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Juan Carlos / Canberra Class LHD

Discussion in 'Navy & Maritime' started by BOFORS, Aug 24, 2012.

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  1. ngatimozart

    ngatimozart Super Moderator Staff Member Verified Defense Pro

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    So Invincible Class carriers weren't aircraft carriers then? What were they if they weren't?? Why a comeback.?You haven't answered my original question.

    All that I see is nations who used to operate carriers which they got on the cheap because they were surplus WW2 carriers no longer operate carriers because they can't afford too. You know, Canada, Australia, Netherlands, Argentina etc. Japan is a special case because it was forbidden carriers by the Peace Treaty that it signed after WW2. Russia has had a carrier since the days of the USSR and China is a new entrant in the carrier game and of those two, China has the resources to build and sustain a fleet of fleet carriers.

    @hauritz You are continuing to push the fantasy line on this thread and the RAN thread despite repeated Mod directions not too. If you continue to do so you will be having a holiday from here. Consider this a final warning.
     
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  2. SpazSinbad

    SpazSinbad Active Member

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    'StingrayOz' your first link to NTnews does not mention any agreement and it is dated 2016. Sure we can expect an LHA with F-35Bs at Darwin sometime - when the environment otherwise up north is suitable. An LHA touring up to our north has been mentioned several times in our media over the years; but I see no reference to your 'agreement'. And I wonder about any CVF tour via Oz anytime soon given the Brexit shenanigans. However I have no crystal ball. It would be nice to see a CVF here though doing the ski jumpy/SRVLie thingos.
     
  3. John Fedup

    John Fedup Well-Known Member

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    @SpazSinbad ... very interesting info on EMKIT and EMCAT. If the latter was developed and turned out be be as reliable and cost effective as envisioned it could have added significant capability to the QE class and would be exportable to India and France at some point. Even the USN might have considered it. Great ideas, no money. The US should take note. Get the debt under control or be in the same position as the UK in 20 years or so.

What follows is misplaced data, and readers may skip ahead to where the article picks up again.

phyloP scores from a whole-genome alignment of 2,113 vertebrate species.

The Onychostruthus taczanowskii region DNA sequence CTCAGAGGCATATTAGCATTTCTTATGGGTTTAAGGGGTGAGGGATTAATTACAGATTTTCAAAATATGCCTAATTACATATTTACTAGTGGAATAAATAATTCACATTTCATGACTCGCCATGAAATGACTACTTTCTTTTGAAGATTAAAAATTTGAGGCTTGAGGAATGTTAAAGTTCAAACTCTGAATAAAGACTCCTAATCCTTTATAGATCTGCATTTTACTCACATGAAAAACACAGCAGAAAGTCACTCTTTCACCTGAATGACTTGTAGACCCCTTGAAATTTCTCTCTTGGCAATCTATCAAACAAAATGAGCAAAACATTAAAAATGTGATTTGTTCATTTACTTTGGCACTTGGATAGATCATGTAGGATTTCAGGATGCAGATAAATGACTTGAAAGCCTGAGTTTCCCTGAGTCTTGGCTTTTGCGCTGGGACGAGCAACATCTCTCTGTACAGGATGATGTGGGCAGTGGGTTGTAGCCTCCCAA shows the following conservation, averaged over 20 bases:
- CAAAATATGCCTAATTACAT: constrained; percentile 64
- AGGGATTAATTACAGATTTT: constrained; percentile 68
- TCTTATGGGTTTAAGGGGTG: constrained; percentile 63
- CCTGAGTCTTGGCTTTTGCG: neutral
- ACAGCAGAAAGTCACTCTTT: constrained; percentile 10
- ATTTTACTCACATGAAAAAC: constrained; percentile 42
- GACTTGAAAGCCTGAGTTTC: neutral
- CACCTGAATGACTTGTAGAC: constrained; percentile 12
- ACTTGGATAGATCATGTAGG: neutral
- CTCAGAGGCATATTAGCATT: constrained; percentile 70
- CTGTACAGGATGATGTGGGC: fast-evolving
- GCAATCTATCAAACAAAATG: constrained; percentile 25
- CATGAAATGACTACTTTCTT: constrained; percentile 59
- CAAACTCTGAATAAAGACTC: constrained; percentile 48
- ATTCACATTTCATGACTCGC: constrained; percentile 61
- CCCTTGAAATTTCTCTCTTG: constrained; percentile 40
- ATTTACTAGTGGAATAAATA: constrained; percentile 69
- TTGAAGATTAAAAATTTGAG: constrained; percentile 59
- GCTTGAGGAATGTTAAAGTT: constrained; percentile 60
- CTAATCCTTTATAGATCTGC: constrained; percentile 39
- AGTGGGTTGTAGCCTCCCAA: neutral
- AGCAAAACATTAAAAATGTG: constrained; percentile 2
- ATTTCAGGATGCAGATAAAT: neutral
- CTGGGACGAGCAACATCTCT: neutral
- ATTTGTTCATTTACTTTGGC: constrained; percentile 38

4. hauritz

    hauritz Well-Known Member

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    Yes, the Invincible class were technically carriers but by comparison, the QE class represents a quantum leap in capability.

    You are correct when you point out that a lot of carriers were operated post WW2 because they were cheap and plentiful. Had they not been available I doubt countries like Australia would have ever operated them ... but that is kind of my point. Had these surplus ships not been available there would have been even fewer nations operating carriers post WW2.

    We now have a situation where countries that have never owned aircraft carriers are now building aircraft carriers or, as in the case of Japan returning to aircraft carriers. Countries such as India are no longer content with buying other nations caste offs but are instead building their own ships. Great Britain has moved on from smallish ASW carriers to full blown fleet carriers.
     
  5. t68

    t68 Well-Known Member

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    Unfortunately that was down to cost as CVA01 budget blow out, Ironically the RAN was also interested in CVA01 design and if the Brits had persisted I reckon Menzies would have continued as well
     
  6. swerve

    swerve Super Moderator

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    Not a word about carriers in the treaty. The ban (up to now) has been self-imposed, based on the interpretation of the constitution (which also has no mention of carriers, or any other specific weapon type). The interpretation has changed over time & for quite a few years it's implicitly allowed carriers.

    The treaty -
    https://treaties.un.org/doc/Publication/UNTS/Volume 136/volume-136-I-1832-English.pdf
     
  7. foxdemon

    foxdemon Member

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    I though the Invincible class were ‘through deck cruisers’. And the Izumi class are ‘helicopter destroyers’. Now, one might think that if it walks like a duck, and quacks like a duck....but who are we to question the classification choices of the respective navies here?

    ;)



    It does bring up the question of what exactly is an aircraft carrier.

    Originally, carriers were converted cruisers intended to provide aerial reconnaissance support for the fleet. These were augmented by float planes operating from battleships. Some visionaries could see that aircraft were an effective weapon platform in their own right and so dive bombers and torpedo bombers were developed. To defend against such, carrier based fighters were fielded.

    So the fleet carrier had developed into a powerful weapon system by WWII, dominating naval war and consigning the battleship to the scrapyard. But, during WWII, two more types of carrier were developed. The light carrier and the escort carrier.